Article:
6 Replies Latest reply on Dec 1, 2006 8:55 PM by Andrew Oliver

    The suspense is killing me...

    sappenin Novice

      Andy,

      Any chance you'll be contributing your MIME code back to the JBMS project?

      http://linuxintegrators.com/acoliver/code/?permalink=x-0288.html

      Also, the suspense is killing me?when can you talk about the new "goings on".

      David

        • 1. Re: The suspense is killing me...
          Andrew Oliver Master

          sent you an email.

          • 2. Re: The suspense is killing me...
            Andrew Oliver Master

            Oh and my filestore code is much more interesting. Not that IMAP isn't important...but the filestore stuff is a massive improvement over hypersonic which means we're getting a lot closer to all GUI/webstart production-able installs.

            • 3. Re: The suspense is killing me...
              sappenin Novice

              The filestore stuff is *very* interesting on a number of fronts. Most fascinating of all (in my mind) is an idea I've been thinking about lately to store JBMS back-end data onto Amazon's S3 service (www.amazon.com/aws) via a filesystem interface like JungleDisk or something similar. It would be a cool way to host a JBMS service on a large scale without having to worry about huge amounts of back-end storage.

              The catch is that AWS is not POSIX compliant (aws can't guarantee certain things that a normal filesystem would). I'd be curious to do some testing on this, though....also to hear thoughts about whether such a setup could even work or not.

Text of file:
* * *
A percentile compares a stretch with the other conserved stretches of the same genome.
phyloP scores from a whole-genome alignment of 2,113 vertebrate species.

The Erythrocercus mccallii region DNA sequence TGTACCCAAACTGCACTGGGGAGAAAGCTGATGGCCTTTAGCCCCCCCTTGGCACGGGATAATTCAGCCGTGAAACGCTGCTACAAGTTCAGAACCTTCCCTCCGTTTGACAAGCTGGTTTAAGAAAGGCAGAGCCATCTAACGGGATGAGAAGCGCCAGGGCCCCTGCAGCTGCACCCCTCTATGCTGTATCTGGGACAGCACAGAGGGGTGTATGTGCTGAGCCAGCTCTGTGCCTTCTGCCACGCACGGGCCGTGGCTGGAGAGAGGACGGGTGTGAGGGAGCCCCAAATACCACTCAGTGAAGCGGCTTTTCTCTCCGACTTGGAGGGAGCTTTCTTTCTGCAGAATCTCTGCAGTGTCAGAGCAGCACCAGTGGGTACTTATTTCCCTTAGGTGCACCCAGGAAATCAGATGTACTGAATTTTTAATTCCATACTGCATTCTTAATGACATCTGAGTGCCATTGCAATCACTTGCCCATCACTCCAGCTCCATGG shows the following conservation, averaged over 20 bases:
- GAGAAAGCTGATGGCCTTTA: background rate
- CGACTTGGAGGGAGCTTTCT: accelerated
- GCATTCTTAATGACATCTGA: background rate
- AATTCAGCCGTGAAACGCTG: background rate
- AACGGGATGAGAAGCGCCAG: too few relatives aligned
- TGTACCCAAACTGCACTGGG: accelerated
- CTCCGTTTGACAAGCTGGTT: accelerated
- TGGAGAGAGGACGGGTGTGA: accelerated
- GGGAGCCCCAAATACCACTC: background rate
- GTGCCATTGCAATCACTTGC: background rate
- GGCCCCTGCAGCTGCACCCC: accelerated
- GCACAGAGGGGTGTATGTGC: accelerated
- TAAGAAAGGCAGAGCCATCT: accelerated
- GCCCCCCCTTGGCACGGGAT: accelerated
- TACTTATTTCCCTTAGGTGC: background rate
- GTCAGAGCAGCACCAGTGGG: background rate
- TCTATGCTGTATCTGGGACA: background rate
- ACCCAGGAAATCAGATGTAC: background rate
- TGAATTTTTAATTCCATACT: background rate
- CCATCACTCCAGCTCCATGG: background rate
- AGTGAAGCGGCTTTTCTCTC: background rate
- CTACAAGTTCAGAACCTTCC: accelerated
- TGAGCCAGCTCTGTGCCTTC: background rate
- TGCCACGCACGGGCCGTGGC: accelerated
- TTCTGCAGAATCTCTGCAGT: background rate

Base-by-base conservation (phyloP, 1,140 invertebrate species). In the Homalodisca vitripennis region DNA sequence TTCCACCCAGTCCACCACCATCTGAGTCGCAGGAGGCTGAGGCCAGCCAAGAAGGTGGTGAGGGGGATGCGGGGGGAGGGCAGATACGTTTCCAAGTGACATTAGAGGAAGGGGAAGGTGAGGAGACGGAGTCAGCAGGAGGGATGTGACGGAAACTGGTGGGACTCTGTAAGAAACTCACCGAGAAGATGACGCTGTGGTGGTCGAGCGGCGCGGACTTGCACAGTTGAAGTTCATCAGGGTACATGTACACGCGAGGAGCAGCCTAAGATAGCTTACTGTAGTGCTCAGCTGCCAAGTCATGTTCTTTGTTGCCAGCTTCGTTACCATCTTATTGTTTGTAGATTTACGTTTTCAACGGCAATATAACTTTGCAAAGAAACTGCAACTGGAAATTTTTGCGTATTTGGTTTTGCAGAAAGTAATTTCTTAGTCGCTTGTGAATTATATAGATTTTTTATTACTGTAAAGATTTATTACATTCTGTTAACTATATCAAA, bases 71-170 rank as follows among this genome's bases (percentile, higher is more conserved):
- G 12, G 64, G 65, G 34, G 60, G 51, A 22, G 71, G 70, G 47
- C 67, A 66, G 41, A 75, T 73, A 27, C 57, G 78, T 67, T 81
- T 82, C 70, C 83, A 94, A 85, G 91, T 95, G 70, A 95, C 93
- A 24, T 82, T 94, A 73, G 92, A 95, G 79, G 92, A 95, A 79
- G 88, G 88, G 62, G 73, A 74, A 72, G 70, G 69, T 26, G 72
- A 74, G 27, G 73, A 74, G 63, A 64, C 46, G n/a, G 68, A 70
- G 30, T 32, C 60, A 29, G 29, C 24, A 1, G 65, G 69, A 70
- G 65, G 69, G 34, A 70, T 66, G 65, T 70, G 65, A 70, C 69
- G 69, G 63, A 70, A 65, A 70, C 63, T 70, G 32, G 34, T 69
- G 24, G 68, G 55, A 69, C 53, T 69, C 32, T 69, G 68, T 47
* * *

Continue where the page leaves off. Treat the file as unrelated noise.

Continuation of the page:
• 4. Re: The suspense is killing me...
                sappenin Novice

                Andy,

                Got your mail and sent you a response.

                Do you have any idea how fast the filestore code [could be]/[will be] as compared to a Postgres dbase-backed mail store, especially in a large scale implementation?

                For larger email providers, it seems like a SAN would be employed (whether with a filestore or a db store). Does the database add anything beneficial in such a scenario (for typical mail operations). Or, would it make sense to employ some kind of hybrid (mail messages on the FileSys, Calendaring/User data in the DB)?

                David

                • 5. Re: The suspense is killing me...
                  Andrew Oliver Master

                  At the moment mailboxes are in the DB and the filestore keeps body parts only. I haven't done any benchmarking vs Postgresql specifically but for single server installations I suspect it will exceed postgresql performance if only because it doesn't copy the mail parts around in memory like PG.

                  • 6. Re: The suspense is killing me...
                    Andrew Oliver Master

                    (note that this is configurable, we intend to continue to support DB stores too)